Excerpt from Negotiating Surrealism: Carlos Mérida, Mexican Art and the Avant-garde
by Courtney Gilbert
Mérida took a Maya sacred text, the Popol vuh, as the inspiration for a set of ten lithographs that appeared as a portfolio in 1943. The portfolio layered the lithographs with translucent pages printed with relevant fragments of text from the Popol vuh in both Spanish and English. Mérida's introduction outlined the history of the text, which he called "the most profound but poetic testimony we possess about the divine word of our grandfathers, the creators of the highest ancient civilization in the New World.' He described the images in the portfolio not as illustrations, but "free poetic versions of mythological wonders." Two nearly identical figures represent the semi-divine heroes of the Popol vuh, whom Merida shows confronting various abstracted creatures in episodic scenes. The prints are not only surrealist in terms of aesthetics, but also in their use of fantastic imagery and their exploration of myth, one of the fundamental elements of the Surrealists' attraction to non-Western cultures.' In Estampas delPopol-vuh Merida fused Surrealism with pre-Columbian aesthetics and subject matter to create a personal meditation on his Maya heritage. Later projects drew on the history of other Mesoamerican cultures including the Aztec and the cultures of West Mexico.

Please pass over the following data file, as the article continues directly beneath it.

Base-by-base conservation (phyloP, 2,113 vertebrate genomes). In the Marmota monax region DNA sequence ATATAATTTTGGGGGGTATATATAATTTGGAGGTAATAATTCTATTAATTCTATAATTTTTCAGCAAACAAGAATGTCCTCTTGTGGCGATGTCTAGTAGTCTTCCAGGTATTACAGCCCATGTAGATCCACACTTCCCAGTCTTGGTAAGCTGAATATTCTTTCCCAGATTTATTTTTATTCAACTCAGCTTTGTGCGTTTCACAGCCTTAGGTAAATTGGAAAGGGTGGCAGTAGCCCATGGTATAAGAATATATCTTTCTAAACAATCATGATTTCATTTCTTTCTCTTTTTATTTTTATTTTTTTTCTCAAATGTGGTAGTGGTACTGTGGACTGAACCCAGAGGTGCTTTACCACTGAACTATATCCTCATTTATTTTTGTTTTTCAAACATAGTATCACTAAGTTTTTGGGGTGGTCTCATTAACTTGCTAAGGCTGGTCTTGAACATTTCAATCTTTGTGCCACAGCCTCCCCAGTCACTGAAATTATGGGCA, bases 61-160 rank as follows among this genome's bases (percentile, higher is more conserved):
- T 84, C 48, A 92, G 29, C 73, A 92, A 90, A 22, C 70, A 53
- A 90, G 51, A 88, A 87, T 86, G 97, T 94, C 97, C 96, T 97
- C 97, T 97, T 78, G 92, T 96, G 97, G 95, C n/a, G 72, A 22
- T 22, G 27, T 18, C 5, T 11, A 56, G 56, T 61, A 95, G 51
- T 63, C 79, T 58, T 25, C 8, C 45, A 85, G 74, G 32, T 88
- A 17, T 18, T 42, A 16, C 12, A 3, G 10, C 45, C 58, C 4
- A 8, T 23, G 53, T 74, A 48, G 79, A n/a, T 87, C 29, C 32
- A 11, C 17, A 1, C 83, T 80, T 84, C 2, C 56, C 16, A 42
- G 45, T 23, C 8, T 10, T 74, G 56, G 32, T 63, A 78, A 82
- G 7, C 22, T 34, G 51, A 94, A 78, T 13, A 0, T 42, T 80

The lithograph shows the two heroes of the Popol Vuh legend seated in the lower right corner of the page. Their knees drawn up, they hold pipes or flutes in their hands as lightning flashes across the sky. A much larger figure and a gigantic birdlike creature—perhaps a reference to the feathered serpent, which appears throughout the Popol vuh confront each other in the space above. The monstrous creatures, ambiguous spatial relationships and liberation of color from line in Mérida's lithographs link them to biomorphic Surrealism at the same time that they are firmly grounded in Mérida's studies of Maya history.